From Our Schools: Wray, Wood

Published 8:57 am Monday, April 16, 2018

It was like running into a tornado the very first day. I mean, I thought I knew what I was doing as a teacher, then I met Alyssa.”

Who knew from Dr. Frieda Gebert’s initial encounter with this seventh grader that she would eventually be one of the former college professor’s most talented and reliable high school performers.

Junior Alyssa Wray has spent the past five years developing her talents on stage with Gebert’s guidance, but her interest in theater began many years earlier. As a kindergartener, she performed a minor role in a community play. “I first did a show, The Lion the Witch and the Wardrobe, when I was six-years-old. It was at Ragged Edge Community Theater, and I played the deer.”

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Although the play created a spark of interest, Wray had other hobbies including basketball that drew her attention throughout elementary school. However, in middle school her interests shifted. “When Mrs. Gebert came in seventh grade to Boyle County, she started opening up more doors for me in theater.”

Gebert proved to be an important catalyst in Wray’s movement to the stage. The more productions that Gebert directed, the more Wray wanted to involve herself. “She was doing more shows for the drama department and that made me want to get back into theater. This allowed me to do theater more full time. So I quit basketball, and now I do about six or seven shows a year.”

Obviously, theater has now become an integral part of Wray’s life. “If I didn’t have theater in my life, I would probably be doing nothing. Theater is what pushes me to do better in school. I want to make it somewhere someday with it.”

Without theater I would be the biggest procrastinator. Because that is where I spend most of my time every week.”

In school productions for which she has participated, Wray has earned a major role in each of them since she began taking drama. Other intangibles such as an incredible singing voice and dramatic personality have helped her achieve on stage.

What might be surprising to learn from this big on-stage personality is that Wray considers herself rather coy. “A lot of people know me as a really confident person. I’m really loud, but honestly I am kind of a shy person.”

Alyssa Wray’s talents are thoroughly believed in by Frieda Gebert, director of the theater program. “Just watch her and see how a real rising young professional does it.” Photo by Mackenzie Stearman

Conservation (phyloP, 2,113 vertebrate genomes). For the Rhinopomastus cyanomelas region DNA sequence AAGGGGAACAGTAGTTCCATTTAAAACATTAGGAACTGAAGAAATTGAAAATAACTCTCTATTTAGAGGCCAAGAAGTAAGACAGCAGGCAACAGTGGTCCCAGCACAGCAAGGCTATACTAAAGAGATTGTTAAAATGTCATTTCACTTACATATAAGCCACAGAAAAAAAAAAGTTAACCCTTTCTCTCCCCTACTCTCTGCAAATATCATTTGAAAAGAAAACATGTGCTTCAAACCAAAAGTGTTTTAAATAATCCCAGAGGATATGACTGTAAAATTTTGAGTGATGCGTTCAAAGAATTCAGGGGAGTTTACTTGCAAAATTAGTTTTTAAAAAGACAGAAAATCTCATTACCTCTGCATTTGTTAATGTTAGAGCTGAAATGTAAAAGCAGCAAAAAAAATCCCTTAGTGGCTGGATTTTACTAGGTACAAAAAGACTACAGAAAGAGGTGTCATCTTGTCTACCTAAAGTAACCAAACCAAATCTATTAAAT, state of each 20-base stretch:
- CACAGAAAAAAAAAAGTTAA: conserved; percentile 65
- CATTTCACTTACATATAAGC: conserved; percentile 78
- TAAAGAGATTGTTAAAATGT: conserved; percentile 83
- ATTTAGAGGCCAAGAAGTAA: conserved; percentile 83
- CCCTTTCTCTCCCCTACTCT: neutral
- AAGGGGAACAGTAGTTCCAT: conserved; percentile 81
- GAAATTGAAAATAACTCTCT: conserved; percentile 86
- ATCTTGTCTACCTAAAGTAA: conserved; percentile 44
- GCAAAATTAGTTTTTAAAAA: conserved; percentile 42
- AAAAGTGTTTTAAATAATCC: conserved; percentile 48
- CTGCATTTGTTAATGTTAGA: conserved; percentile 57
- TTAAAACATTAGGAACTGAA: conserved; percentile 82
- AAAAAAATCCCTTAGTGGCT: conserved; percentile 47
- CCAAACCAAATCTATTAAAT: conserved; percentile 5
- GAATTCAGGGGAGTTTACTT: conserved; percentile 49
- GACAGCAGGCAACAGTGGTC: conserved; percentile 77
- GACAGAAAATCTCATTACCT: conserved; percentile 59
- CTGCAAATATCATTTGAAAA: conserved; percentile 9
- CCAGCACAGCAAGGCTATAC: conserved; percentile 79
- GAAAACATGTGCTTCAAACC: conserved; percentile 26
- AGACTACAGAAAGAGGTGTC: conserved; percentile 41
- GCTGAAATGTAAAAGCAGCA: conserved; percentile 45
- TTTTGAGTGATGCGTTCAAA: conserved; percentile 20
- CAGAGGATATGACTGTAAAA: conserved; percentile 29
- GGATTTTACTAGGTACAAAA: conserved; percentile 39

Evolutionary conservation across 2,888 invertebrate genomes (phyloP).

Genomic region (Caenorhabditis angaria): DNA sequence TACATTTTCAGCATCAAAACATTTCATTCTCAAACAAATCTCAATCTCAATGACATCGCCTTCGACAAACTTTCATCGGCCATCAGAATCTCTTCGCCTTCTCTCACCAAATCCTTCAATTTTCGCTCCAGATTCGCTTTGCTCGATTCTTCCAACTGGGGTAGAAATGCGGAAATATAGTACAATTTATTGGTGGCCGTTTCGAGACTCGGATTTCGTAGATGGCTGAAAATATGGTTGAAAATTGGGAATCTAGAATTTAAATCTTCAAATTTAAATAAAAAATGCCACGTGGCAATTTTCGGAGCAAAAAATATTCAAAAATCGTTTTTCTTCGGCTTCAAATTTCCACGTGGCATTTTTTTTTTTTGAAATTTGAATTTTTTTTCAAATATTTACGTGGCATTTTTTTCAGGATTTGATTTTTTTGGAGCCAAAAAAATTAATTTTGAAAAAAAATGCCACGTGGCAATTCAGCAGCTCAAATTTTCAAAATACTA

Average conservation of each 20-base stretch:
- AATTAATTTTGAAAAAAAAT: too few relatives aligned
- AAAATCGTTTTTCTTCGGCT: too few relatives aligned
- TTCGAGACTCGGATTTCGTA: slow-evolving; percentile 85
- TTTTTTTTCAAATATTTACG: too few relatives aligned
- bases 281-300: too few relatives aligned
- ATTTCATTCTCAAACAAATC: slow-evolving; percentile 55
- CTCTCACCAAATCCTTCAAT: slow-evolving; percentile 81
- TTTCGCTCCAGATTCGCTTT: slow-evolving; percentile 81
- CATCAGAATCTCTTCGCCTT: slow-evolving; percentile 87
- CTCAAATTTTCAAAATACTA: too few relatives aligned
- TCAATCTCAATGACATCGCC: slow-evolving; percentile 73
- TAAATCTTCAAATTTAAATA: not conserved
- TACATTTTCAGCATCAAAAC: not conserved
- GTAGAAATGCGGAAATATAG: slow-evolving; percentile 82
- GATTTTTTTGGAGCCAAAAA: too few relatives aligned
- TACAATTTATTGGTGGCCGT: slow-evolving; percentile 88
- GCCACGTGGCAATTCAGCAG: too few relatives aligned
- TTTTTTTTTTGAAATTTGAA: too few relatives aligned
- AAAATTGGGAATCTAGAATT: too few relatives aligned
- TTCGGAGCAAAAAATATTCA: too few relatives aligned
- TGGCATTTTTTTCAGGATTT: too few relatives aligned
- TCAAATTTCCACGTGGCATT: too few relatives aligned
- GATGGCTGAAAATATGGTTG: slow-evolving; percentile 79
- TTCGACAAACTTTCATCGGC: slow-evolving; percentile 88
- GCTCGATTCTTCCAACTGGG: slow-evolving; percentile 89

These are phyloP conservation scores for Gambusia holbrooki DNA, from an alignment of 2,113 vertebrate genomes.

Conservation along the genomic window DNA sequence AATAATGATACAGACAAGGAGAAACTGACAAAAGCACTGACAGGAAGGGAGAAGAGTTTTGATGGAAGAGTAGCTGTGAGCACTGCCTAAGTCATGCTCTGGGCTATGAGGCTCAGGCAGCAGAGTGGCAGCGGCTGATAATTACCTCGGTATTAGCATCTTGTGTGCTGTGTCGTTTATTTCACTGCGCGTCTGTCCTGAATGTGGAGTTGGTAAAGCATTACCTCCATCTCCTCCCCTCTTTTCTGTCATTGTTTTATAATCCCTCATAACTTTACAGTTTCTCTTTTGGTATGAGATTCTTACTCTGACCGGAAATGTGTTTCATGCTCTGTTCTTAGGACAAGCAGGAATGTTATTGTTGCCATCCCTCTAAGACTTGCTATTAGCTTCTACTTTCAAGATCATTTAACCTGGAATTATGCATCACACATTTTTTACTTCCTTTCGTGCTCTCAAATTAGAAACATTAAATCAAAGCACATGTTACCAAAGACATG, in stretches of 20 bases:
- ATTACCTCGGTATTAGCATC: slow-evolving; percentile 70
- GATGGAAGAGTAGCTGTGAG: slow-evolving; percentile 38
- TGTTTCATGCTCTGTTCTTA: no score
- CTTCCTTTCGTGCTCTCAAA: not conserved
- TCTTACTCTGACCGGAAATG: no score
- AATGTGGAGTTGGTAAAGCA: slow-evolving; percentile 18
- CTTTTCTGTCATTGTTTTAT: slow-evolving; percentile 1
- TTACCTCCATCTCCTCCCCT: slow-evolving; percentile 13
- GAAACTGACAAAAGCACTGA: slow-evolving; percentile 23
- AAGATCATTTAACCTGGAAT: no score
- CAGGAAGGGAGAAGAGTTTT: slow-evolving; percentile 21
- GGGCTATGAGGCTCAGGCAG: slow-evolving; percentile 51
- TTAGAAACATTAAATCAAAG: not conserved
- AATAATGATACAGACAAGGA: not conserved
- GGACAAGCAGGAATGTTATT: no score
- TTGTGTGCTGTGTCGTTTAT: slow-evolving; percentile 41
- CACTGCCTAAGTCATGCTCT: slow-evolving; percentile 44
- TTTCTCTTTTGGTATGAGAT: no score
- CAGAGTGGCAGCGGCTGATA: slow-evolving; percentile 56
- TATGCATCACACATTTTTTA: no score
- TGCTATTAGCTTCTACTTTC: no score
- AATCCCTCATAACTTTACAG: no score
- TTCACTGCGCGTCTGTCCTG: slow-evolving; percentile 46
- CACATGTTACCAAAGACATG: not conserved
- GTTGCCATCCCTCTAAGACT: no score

I may be a shy person, but when I am on stage, it is like being in a whole different world where you can be whatever character you are playing.” Even though Wray appears outwardly confident through her characters, she is just like the majority of teenagers who struggle with insecurity in their daily lives.

However, she continues to grow from her theater experiences and is gradually developing more self-confidence. “I want people to see me being confident and being nice and I want that to push them to chase their dreams or to be nice to other people.”

If I see someone in theater class and they seem alone, then I want to say “Hi” and make them feel important. Theater has made me feel important, and I know that some of the people that go to this school don’t have that.”

Wray will be leading the way in the high school’s spring musical “Sister Act”. The play will be held at Ragged Edge Community Theater on May 3 and 4.



The man behind camera and computer

Wood undertakes a unique responsibility



Some might call it luck, some might call it preparation meeting opportunity. One Boyle County student knows he has been a beneficiary of both.

Senior Gary Wood began attending Boyle County High School midway through his sophomore year when he was placed in a yearbook class that required him to quickly learn new software applications. Who knew that this random course would spark his first interest in media.

As any regular student entering a new class, Wood had lots to learn. Yearbook teacher Damian Laymon shares, “He was an average student technologically speaking, but very outgoing with a lot of energy.”

Wood’s energy drove him to want to learn more about his new interest. The basics of Photoshop were taught to all students, but Wood found himself hooked, wanting to learn more. He began to spend extra time with Photoshop outside of class where he also became acquainted with Premier, a video editing program.